CALL US: (925) 660-7544
Request a free consultation

Appealing a Trust or Estate Case

February 25, 2012
no alt text set

Estate andtrust litigation cases are usually tried before a judge rather than a jury. In a nonjury trial, the trial court is required to issue a statement of decision, upon a timely request by a party, explaining the factual and legal basis for its decision as to each of the contested issues. (California Code of Civ. Procedure §632.)

With respect to a future appeal, the statement of decision provides a record of the trial court’s reasoning, which the appellate court may review in determining whether the trial court’s decision is supported by the evidence and the law.

If a statement of decision is not issued and the case proceeds to an appeal, the appellate court will invoke the doctrine of “implied findings.” This means that the appellate court will presume that the trial court made all factual findings necessary to support the judgment for which substantial evidence exists in the record. In other words, the necessary findings of “ultimate facts” will be implied and the only issue on appeal is whether the “implied” findings are supported by “substantial evidence.” Invoking the doctrine of “implied findings” may result in affirmance on appeal of a judgment or order that otherwise might have been reversed.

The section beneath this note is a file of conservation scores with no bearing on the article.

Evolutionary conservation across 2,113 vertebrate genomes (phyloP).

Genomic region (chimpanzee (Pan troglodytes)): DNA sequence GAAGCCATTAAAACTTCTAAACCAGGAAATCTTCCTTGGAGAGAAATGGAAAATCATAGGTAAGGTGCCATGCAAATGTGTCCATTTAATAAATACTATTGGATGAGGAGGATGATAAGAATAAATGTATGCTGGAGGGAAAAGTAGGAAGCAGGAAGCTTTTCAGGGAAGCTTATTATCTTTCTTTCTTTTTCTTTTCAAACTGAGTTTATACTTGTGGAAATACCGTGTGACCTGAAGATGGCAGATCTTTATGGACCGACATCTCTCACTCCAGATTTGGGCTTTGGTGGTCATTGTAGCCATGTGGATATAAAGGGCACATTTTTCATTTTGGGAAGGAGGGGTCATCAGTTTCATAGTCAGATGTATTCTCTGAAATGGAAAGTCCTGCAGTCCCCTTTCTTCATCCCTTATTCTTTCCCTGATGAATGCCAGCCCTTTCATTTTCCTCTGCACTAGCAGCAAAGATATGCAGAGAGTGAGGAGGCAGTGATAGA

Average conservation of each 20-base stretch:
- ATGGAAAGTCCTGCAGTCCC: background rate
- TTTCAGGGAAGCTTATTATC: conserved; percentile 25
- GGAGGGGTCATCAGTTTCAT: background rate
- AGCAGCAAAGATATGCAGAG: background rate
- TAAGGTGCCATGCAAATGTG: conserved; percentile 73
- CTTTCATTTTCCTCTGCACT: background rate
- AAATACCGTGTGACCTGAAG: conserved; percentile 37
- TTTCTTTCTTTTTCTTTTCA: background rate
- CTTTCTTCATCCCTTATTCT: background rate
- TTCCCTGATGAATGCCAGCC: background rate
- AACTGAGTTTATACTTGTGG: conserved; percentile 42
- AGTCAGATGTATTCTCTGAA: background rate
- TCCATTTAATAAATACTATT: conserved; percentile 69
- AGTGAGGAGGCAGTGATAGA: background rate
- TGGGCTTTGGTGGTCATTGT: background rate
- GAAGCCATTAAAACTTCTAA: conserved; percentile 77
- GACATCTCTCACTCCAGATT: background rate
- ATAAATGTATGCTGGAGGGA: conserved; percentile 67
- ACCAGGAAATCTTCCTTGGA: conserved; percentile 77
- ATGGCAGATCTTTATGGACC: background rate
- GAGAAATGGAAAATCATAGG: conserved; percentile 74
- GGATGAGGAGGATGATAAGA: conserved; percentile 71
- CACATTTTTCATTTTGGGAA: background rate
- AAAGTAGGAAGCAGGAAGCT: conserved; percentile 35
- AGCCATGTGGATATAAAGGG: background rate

Accordingly, when an estate litigation case proceeds to a nonjury trial, if an attorney anticipates filing a future appeal he should timely request a statement of decision from the trial court.

Related Stories

November 14, 2017

Online Estate Planning Programs

For many young parents this scenario is familiar: You and your spouse are flying across...
August 22, 2017

Arbitrations v. Class Actions

The Consumer Financial Protection Bureau recently finalized a controversial rule that prohibits financial-service companies from...
June 12, 2017

The Limited Effectiveness of “No Contest” Clauses in California Trust & Estate Litigation

One of the biggest misconceptions in California trust litigation concerns the effectiveness of no contest clauses. ...